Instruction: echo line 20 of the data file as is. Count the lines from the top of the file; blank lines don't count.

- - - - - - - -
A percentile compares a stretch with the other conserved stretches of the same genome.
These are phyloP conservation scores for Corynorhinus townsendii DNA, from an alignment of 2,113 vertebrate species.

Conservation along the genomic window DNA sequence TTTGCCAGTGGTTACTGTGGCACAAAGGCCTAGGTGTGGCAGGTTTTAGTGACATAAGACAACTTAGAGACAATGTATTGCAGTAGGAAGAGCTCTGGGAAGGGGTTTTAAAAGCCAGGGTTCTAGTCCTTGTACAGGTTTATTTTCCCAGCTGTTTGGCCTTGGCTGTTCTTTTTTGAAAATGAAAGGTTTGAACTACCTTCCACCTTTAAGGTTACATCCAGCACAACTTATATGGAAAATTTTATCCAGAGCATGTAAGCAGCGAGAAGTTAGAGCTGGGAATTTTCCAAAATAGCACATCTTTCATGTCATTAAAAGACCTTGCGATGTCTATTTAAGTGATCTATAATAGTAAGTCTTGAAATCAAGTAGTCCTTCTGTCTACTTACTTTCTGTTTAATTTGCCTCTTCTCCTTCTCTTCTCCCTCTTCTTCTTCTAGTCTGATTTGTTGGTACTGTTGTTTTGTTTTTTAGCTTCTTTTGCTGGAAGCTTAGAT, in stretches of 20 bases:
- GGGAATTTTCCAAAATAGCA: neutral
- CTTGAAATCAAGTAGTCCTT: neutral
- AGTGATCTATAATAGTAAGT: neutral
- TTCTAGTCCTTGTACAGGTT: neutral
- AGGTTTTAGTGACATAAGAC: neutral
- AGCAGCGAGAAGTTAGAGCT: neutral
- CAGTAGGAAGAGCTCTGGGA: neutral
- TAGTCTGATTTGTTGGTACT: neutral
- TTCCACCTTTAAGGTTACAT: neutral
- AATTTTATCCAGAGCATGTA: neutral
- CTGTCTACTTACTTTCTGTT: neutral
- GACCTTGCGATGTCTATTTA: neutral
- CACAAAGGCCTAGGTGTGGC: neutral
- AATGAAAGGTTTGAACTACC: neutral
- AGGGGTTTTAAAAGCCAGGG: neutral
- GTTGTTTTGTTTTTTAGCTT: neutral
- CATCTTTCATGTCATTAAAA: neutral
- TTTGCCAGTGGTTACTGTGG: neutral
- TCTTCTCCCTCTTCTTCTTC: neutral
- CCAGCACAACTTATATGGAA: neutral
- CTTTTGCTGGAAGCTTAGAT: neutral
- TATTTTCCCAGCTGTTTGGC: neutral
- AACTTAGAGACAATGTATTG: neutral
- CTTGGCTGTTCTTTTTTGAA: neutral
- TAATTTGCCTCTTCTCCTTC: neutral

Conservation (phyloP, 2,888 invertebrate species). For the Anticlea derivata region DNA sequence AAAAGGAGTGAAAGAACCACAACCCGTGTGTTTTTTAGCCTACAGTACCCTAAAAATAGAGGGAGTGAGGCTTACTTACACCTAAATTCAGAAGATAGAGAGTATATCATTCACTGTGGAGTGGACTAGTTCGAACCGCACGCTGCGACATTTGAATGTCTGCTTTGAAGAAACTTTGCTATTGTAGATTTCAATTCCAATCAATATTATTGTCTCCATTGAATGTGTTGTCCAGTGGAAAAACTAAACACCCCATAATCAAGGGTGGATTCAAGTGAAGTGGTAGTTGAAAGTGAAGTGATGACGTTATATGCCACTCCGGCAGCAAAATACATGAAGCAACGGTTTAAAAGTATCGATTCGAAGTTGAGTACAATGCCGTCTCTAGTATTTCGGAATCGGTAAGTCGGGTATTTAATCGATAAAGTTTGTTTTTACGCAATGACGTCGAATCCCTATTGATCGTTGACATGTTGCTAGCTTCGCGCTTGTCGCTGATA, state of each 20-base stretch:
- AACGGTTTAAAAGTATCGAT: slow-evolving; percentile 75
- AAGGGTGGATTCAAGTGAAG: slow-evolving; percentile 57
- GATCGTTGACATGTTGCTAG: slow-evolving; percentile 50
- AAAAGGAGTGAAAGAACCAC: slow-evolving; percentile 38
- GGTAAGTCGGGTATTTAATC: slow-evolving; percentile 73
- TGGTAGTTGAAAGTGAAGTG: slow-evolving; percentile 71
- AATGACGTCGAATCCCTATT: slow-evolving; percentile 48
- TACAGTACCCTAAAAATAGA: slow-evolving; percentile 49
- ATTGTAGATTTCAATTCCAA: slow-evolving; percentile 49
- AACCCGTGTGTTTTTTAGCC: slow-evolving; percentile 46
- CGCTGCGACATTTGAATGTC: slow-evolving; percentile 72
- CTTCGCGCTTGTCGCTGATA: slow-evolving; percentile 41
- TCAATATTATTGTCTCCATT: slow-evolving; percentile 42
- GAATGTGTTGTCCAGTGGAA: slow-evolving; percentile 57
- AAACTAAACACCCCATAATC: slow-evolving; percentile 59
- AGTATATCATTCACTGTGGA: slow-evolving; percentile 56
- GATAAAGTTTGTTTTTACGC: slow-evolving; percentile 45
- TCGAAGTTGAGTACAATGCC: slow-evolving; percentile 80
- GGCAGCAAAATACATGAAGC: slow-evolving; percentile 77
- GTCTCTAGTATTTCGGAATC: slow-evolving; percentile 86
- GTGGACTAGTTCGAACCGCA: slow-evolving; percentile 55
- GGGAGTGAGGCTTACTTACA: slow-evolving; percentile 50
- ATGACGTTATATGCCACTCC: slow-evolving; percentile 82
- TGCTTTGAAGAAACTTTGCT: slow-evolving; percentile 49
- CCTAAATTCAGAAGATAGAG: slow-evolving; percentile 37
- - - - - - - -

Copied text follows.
- CATCTTTCATGTCATTAAAA: neutral